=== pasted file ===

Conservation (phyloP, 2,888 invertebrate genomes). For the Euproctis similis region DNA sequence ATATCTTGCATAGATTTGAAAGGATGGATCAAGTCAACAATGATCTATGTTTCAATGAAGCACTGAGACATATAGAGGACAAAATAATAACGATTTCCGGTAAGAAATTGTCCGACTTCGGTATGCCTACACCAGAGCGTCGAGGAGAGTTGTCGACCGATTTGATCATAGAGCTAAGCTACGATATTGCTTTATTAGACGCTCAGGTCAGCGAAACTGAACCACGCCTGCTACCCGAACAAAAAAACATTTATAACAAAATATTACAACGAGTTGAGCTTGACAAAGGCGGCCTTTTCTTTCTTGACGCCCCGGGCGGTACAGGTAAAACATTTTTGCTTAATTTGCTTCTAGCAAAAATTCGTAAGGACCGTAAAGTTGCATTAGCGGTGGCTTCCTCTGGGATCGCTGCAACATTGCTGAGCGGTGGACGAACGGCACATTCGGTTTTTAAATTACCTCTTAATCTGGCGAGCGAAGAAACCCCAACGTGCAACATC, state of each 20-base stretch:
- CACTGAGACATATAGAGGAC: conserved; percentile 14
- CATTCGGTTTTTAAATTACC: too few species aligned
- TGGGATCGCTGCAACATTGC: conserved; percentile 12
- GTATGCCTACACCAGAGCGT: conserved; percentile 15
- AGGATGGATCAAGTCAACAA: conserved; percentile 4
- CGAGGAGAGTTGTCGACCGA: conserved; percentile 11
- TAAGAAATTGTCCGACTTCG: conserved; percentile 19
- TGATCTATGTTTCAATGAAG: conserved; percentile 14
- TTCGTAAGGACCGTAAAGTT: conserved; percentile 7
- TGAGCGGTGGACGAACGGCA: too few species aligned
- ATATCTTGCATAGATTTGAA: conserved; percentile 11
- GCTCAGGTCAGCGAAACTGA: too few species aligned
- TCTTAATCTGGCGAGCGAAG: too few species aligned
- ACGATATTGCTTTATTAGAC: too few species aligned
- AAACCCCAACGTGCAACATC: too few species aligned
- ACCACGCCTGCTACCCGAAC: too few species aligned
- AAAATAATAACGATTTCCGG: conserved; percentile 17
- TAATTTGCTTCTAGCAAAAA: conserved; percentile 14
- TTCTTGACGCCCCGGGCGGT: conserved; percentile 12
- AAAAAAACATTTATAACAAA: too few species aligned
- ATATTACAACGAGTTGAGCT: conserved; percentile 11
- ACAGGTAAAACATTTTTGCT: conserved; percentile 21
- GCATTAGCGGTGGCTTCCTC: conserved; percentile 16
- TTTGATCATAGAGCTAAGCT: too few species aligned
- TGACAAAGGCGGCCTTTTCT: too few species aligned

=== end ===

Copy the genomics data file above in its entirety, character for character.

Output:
Conservation (phyloP, 2,888 invertebrate genomes). For the Euproctis similis region DNA sequence ATATCTTGCATAGATTTGAAAGGATGGATCAAGTCAACAATGATCTATGTTTCAATGAAGCACTGAGACATATAGAGGACAAAATAATAACGATTTCCGGTAAGAAATTGTCCGACTTCGGTATGCCTACACCAGAGCGTCGAGGAGAGTTGTCGACCGATTTGATCATAGAGCTAAGCTACGATATTGCTTTATTAGACGCTCAGGTCAGCGAAACTGAACCACGCCTGCTACCCGAACAAAAAAACATTTATAACAAAATATTACAACGAGTTGAGCTTGACAAAGGCGGCCTTTTCTTTCTTGACGCCCCGGGCGGTACAGGTAAAACATTTTTGCTTAATTTGCTTCTAGCAAAAATTCGTAAGGACCGTAAAGTTGCATTAGCGGTGGCTTCCTCTGGGATCGCTGCAACATTGCTGAGCGGTGGACGAACGGCACATTCGGTTTTTAAATTACCTCTTAATCTGGCGAGCGAAGAAACCCCAACGTGCAACATC, state of each 20-base stretch:
- CACTGAGACATATAGAGGAC: conserved; percentile 14
- CATTCGGTTTTTAAATTACC: too few species aligned
- TGGGATCGCTGCAACATTGC: conserved; percentile 12
- GTATGCCTACACCAGAGCGT: conserved; percentile 15
- AGGATGGATCAAGTCAACAA: conserved; percentile 4
- CGAGGAGAGTTGTCGACCGA: conserved; percentile 11
- TAAGAAATTGTCCGACTTCG: conserved; percentile 19
- TGATCTATGTTTCAATGAAG: conserved; percentile 14
- TTCGTAAGGACCGTAAAGTT: conserved; percentile 7
- TGAGCGGTGGACGAACGGCA: too few species aligned
- ATATCTTGCATAGATTTGAA: conserved; percentile 11
- GCTCAGGTCAGCGAAACTGA: too few species aligned
- TCTTAATCTGGCGAGCGAAG: too few species aligned
- ACGATATTGCTTTATTAGAC: too few species aligned
- AAACCCCAACGTGCAACATC: too few species aligned
- ACCACGCCTGCTACCCGAAC: too few species aligned
- AAAATAATAACGATTTCCGG: conserved; percentile 17
- TAATTTGCTTCTAGCAAAAA: conserved; percentile 14
- TTCTTGACGCCCCGGGCGGT: conserved; percentile 12
- AAAAAAACATTTATAACAAA: too few species aligned
- ATATTACAACGAGTTGAGCT: conserved; percentile 11
- ACAGGTAAAACATTTTTGCT: conserved; percentile 21
- GCATTAGCGGTGGCTTCCTC: conserved; percentile 16
- TTTGATCATAGAGCTAAGCT: too few species aligned
- TGACAAAGGCGGCCTTTTCT: too few species aligned